EGU21-13117
https://doi.org/10.5194/egusphere-egu21-13117
EGU General Assembly 2021
© Author(s) 2021. This work is distributed under
the Creative Commons Attribution 4.0 License.

The role of cows on OVOC exchanges of a pasture

Bernard Heinesch1, Colin Michel1, Crist Amelynck2,3, Niels Schoon2, Ahsan Mozaffar2, Marc Aubinet1, Aurélie Bachy1, and Pierre Dumortier1
Bernard Heinesch et al.
  • 1University of Liege, Gembloux Agro-Bio Tech, TERRA Teaching and Research Center, GEMBLOUX, Belgium (bernard.heinesch@ulg.ac.be)
  • 2Atmospheric Composition Division, Royal Belgian Institute for Space Aeronomy
  • 3Department of Chemistry, Ghent University

The presence of cows on a pasture considerably modifies exchanges of biogenic volatile organic compounds (BVOCs). By regulating the biomass present, they can have an impact on the constitutive flux (exchanges from soil and grass that are not induced by leaf wounding or trampling by cows) but they can also cause direct emissions from exhalation and indirect emissions by leaf injury (grazing), trampling and wastes. In this study conducted on the ICOS pasture site of Dorinne (Belgium), we disentangled these different sources/sinks for three oxygenated BVOCs commonly exchanged on grasslands (methanol, acetaldehyde and acetone), using a combination of turbulent flux measurements, enclosure flux measurements, tools to detect the presence and activity of cows in the footprint of the turbulent flux measurements and a flux footprint model. Direct exhalation emissions were low, representing only 2.3% and 10% of the spring total flux of methanol and acetone respectively. Comparison of grazed and non-grazed enclosures pointed out that emissions following leaf wounding were significant for all studied BVOCs, decreased exponentially with time to become negligible after maximum five days. Cow indirect emissions at the pasture scale (turbulent flux measurements) where likely dominated by grazing and were shown to be a major component of the total diurnal flux for each of the three studied BVOCs. Comparison with a hay meadow also showed that the temporal dynamics of those BVOC emissions were very different according to the grass management type, calling for specific parametrization in up-scaling emission models.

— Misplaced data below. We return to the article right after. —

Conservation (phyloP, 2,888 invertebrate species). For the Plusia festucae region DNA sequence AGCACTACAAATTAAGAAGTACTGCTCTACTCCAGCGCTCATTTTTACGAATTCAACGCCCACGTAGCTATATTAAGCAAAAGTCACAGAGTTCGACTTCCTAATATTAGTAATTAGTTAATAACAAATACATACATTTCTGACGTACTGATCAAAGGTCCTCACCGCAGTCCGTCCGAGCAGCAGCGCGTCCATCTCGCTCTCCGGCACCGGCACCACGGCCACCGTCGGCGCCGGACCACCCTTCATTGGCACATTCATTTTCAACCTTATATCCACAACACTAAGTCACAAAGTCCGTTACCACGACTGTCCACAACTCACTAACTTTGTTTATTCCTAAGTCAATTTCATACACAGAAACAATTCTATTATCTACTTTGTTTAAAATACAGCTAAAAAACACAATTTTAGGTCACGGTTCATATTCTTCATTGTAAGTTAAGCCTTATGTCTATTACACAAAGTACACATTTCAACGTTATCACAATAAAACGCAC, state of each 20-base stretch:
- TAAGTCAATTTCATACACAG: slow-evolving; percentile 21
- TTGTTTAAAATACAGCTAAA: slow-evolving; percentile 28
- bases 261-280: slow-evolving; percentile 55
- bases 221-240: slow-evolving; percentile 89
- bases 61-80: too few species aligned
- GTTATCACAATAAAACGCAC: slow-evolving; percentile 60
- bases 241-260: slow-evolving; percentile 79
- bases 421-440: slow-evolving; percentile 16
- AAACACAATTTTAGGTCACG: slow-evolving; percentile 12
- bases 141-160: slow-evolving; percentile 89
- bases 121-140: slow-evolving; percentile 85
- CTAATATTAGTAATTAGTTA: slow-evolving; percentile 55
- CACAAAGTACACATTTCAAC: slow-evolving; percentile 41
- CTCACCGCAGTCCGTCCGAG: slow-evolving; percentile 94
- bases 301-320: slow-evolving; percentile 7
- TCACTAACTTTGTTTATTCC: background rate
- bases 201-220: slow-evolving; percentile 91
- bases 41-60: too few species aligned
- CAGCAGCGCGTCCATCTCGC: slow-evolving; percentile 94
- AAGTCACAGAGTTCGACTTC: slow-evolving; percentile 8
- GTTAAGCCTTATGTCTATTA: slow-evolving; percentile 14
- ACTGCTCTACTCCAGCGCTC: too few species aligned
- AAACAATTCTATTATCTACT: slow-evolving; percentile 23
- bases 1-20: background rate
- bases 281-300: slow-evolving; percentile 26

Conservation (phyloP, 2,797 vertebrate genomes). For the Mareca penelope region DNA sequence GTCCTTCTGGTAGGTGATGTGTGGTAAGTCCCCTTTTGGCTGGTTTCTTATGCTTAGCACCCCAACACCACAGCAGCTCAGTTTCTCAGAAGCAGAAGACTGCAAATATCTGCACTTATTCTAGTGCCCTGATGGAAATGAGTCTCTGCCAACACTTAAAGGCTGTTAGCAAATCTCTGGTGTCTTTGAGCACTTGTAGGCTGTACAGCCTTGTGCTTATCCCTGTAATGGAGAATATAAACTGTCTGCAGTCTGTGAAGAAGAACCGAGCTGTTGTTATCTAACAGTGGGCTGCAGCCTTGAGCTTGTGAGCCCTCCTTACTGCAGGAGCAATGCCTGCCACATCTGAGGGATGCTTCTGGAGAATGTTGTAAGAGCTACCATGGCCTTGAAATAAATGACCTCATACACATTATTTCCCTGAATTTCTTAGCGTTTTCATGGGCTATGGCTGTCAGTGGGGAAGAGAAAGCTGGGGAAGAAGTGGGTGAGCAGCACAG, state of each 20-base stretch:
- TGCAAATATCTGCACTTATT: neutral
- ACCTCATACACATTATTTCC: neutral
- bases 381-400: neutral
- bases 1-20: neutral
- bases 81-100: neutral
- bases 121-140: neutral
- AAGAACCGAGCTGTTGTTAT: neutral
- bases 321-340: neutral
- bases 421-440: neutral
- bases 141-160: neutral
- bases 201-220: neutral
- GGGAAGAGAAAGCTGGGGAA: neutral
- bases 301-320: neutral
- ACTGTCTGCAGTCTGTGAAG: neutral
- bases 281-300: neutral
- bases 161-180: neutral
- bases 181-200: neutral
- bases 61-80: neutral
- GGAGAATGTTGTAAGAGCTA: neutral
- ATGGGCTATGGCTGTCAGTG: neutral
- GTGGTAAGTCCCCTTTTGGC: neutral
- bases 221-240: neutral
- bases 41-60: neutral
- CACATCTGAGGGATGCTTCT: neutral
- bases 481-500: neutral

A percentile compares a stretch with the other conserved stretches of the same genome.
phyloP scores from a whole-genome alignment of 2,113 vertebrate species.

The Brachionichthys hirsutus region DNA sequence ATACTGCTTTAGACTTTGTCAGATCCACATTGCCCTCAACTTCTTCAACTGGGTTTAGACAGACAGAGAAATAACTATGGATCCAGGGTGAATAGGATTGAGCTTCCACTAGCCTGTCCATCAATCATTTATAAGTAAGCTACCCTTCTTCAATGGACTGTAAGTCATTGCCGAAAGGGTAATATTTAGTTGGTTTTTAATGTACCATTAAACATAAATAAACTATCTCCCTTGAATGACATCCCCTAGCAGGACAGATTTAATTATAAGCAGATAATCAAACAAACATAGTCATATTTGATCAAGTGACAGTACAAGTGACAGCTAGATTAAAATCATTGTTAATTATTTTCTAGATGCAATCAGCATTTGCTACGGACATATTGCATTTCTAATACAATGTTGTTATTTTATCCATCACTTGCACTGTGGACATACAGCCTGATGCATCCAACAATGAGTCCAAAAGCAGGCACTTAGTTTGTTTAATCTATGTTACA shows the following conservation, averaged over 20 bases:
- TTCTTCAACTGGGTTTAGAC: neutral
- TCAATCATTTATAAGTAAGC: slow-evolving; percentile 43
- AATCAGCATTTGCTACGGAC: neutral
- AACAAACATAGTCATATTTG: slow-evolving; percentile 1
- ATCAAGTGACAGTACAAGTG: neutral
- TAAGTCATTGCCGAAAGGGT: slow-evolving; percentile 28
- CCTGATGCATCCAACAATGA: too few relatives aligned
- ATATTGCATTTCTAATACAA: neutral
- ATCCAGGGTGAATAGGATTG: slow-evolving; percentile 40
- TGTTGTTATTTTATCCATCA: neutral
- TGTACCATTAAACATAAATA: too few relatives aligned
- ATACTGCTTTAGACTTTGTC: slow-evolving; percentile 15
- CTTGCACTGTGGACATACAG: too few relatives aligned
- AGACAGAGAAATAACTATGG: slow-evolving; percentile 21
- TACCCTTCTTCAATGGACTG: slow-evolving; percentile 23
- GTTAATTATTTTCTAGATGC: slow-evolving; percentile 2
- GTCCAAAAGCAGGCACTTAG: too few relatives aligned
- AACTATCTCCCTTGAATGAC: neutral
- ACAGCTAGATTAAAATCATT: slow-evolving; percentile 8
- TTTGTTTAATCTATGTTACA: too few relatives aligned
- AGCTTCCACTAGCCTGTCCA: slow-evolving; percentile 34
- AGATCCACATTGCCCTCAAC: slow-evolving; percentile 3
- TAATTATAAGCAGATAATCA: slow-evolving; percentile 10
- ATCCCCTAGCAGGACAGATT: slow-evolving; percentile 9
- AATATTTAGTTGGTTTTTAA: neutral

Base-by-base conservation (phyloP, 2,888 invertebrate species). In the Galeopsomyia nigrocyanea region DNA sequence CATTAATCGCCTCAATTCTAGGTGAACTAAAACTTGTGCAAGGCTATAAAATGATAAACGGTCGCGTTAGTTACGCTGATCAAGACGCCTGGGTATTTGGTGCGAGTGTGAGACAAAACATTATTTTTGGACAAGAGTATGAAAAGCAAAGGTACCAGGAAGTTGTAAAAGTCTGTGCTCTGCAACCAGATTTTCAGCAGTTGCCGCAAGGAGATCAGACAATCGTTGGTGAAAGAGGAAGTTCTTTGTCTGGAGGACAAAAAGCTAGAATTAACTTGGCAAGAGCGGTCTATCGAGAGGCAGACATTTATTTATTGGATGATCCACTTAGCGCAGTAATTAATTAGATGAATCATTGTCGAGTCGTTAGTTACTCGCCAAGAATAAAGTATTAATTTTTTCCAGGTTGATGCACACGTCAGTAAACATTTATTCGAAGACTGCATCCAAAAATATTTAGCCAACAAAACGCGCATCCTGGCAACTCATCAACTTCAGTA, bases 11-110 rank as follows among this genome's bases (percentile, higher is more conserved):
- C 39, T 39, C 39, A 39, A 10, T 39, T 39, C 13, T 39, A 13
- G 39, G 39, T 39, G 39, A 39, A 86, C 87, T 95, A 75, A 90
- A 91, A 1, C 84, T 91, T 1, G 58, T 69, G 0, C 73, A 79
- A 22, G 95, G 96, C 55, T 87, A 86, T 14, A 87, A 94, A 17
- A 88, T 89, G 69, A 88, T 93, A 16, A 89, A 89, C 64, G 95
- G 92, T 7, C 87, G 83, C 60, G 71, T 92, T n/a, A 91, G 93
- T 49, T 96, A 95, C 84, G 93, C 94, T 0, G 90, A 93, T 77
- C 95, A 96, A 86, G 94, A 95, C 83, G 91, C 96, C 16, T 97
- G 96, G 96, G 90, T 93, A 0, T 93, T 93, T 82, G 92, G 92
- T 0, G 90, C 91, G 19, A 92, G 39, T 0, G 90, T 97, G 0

How to cite: Heinesch, B., Michel, C., Amelynck, C., Schoon, N., Mozaffar, A., Aubinet, M., Bachy, A., and Dumortier, P.: The role of cows on OVOC exchanges of a pasture, EGU General Assembly 2021, online, 19–30 Apr 2021, EGU21-13117, https://doi.org/10.5194/egusphere-egu21-13117, 2021.

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